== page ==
BUSINESS

The Branch Plant That Took Root

BRUCE YOUNG June 1 1973
BUSINESS

The Branch Plant That Took Root

BRUCE YOUNG June 1 1973

The Branch Plant That Took Root

BUSINESS

BRUCE YOUNG

Quadra Manufacturing is building chain saws at the rate of 25,000 a year at its fledgling Trail, BC, plant and has finally climbed out of the red. It wouldn’t have meant much, except for the irony that British Columbia, where an entire provincial economy depends on the forest industries, was having difficulty producing its own chain saws. Quadra’s modest success — survival in this case meant success — is what can happen when a group of Canadian businessmen decide that their American head office has underrated them. That they can go it alone.

But it wasn’t mere flag-waving that prompted James Hutchinson to quit a more or less comfortable job as general manager of Power Machinery Ltd., three years ago. He was simply incensed at what he thought a stupid and wasteful and totally arbitrary decision made by his owners in Chicago, the mighty Skil Corporation.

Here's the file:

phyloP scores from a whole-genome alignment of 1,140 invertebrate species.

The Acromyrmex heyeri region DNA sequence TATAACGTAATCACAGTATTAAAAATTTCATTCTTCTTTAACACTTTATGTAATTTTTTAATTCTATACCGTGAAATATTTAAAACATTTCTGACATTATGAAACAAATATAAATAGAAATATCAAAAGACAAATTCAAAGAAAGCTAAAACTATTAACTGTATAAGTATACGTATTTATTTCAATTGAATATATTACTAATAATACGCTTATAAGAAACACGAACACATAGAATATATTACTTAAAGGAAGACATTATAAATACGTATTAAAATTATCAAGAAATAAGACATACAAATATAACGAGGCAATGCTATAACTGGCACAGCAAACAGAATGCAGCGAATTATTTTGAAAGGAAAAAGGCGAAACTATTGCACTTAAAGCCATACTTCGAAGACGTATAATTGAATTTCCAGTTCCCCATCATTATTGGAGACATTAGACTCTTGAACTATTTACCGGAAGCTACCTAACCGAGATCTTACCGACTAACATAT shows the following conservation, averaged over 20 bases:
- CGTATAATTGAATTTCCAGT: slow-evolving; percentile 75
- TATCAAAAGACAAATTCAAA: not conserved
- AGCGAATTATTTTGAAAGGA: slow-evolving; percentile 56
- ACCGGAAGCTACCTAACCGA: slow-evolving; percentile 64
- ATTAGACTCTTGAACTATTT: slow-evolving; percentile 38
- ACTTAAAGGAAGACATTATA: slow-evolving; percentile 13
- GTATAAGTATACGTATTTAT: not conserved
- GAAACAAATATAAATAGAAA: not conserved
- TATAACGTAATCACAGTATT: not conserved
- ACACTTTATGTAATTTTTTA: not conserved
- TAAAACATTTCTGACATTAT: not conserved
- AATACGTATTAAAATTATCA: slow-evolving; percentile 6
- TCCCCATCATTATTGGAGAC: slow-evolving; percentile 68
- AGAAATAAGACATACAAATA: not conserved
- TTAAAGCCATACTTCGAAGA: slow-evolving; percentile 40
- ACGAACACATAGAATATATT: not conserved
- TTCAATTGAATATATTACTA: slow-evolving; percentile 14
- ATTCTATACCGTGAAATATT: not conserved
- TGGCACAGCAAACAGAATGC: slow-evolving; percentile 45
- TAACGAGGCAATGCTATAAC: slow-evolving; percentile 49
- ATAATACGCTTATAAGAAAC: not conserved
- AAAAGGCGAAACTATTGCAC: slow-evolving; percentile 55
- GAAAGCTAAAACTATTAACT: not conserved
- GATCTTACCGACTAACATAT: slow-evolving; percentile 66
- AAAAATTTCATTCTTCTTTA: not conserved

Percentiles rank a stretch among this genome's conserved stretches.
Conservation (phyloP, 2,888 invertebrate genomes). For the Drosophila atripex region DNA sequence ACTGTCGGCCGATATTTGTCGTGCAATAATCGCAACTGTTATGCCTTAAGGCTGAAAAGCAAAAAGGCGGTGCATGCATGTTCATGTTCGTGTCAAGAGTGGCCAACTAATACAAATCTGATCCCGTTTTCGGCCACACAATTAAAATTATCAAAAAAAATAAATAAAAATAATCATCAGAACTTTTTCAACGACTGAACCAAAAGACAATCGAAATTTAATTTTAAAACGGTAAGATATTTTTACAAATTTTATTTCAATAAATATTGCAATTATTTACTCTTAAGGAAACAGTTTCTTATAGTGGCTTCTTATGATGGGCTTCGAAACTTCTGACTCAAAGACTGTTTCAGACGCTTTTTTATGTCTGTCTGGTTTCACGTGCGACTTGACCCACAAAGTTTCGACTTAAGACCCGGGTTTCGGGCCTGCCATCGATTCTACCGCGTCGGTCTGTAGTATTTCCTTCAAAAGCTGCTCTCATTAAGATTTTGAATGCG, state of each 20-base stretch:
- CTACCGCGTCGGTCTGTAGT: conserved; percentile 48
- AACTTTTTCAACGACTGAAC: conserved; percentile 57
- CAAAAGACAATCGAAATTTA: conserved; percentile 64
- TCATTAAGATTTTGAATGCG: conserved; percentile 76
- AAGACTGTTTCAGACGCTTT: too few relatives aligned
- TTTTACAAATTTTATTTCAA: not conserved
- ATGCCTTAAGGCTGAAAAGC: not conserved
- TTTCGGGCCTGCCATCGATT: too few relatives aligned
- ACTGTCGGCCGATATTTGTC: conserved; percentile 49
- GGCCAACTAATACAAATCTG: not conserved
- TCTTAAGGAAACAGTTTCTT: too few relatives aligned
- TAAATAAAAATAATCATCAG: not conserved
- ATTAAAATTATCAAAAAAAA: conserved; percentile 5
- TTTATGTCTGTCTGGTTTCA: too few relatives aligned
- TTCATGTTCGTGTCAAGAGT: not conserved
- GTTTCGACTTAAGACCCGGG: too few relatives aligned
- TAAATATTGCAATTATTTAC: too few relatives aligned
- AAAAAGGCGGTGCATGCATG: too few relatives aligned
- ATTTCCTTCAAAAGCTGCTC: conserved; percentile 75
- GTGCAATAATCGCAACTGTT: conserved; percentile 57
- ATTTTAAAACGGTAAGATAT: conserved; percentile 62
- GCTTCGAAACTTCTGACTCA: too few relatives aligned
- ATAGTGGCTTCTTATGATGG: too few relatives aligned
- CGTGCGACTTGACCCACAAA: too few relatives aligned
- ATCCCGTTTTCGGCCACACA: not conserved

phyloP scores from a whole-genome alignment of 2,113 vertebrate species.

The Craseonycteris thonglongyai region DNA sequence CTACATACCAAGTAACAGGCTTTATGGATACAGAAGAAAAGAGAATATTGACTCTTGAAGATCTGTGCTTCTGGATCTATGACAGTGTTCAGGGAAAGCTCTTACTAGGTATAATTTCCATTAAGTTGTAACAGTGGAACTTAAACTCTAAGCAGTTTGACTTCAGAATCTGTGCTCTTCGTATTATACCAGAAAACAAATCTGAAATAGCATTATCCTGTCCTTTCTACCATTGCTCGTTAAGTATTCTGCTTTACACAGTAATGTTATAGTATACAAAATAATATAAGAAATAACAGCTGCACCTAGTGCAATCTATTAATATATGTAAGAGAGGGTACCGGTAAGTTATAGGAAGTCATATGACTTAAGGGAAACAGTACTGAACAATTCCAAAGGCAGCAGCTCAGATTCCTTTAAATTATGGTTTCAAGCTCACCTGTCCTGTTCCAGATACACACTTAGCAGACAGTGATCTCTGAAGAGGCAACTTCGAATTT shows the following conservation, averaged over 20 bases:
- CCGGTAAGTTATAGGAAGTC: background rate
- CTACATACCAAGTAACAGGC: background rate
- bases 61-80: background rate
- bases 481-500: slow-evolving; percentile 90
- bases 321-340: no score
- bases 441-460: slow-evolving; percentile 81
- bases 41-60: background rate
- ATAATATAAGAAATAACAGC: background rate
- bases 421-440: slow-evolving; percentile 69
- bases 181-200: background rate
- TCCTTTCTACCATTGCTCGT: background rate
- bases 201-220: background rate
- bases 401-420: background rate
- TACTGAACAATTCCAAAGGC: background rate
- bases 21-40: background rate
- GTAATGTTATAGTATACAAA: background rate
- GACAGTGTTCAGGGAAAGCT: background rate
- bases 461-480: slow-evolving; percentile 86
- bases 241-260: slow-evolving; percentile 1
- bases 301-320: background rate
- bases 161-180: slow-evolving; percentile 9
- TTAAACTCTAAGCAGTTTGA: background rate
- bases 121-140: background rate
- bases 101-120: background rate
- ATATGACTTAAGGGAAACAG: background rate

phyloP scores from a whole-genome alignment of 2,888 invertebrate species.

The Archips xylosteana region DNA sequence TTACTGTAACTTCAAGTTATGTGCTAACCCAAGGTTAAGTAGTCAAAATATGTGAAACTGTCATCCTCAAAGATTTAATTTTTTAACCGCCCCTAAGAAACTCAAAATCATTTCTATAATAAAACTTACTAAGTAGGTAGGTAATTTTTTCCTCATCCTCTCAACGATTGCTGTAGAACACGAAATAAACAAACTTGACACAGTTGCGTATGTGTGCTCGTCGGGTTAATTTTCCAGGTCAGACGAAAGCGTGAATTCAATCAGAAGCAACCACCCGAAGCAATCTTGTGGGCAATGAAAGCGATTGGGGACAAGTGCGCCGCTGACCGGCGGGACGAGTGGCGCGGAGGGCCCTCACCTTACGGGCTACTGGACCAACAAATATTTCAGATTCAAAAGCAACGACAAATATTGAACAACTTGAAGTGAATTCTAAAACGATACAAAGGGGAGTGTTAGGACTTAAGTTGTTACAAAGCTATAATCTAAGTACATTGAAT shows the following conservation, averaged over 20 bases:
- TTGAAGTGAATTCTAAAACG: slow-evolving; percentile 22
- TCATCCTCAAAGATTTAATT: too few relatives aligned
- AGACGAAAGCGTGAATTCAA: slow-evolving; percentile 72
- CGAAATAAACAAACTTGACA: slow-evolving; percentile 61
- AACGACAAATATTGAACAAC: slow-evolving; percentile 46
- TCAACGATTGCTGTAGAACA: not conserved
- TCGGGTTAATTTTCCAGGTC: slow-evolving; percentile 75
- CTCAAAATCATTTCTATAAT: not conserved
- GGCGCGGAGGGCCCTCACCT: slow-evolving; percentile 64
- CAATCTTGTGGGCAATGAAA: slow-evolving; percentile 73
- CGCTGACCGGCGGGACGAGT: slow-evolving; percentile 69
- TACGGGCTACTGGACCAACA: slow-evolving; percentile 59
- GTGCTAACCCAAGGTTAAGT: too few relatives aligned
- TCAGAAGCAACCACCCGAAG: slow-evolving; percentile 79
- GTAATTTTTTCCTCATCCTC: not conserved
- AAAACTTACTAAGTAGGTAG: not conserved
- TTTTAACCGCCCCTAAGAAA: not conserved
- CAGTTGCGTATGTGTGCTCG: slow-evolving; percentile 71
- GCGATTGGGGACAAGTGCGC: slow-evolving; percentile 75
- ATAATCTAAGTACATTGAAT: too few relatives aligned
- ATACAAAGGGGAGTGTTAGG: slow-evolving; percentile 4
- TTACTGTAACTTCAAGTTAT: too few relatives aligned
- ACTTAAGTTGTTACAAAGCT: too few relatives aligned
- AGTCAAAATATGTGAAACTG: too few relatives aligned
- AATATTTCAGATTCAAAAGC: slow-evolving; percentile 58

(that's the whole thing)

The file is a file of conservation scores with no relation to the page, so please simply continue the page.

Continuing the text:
Power Machinery Ltd. was never a high-profit company, although it did employ 140 men, and its Canadien line of chain saws was gaining respect. But according to Hutchinson, Skil had a bad year in 1970; sales of its own electric tools were down and there were layoffs in the Chicago plant. One way to cut down on layoffs affecting good American workers, the Skil executives decided, would be to transfer the struggling Canadian subsidiary down to Chicago. They’d have to absorb a few of the 140 Canadian workers who might be willing to expatriate themselves, but it would be a small price to pay.

That was when Hutchinson got a memo from Chicago instructing him, in his words, “to pick up the plant, put it in a basket and take it to Chicago.” Hutchinson refused, and quit. He admits that if he had been convinced it was a sound business decision he’d probably have done it. “I’m a businessman. If it had been desirable to leave Vancouver we'd have gone. The people in Vancouver would have deserved to have lost their jobs.” But he felt it was a bad move, merely a cynical scheme to buffer layoffs in Illinois. And when he quit his job, 11 other men — from the level of foreman up - quit too, in sympathy. They did what men everywhere do under the circumstances: they held a wake.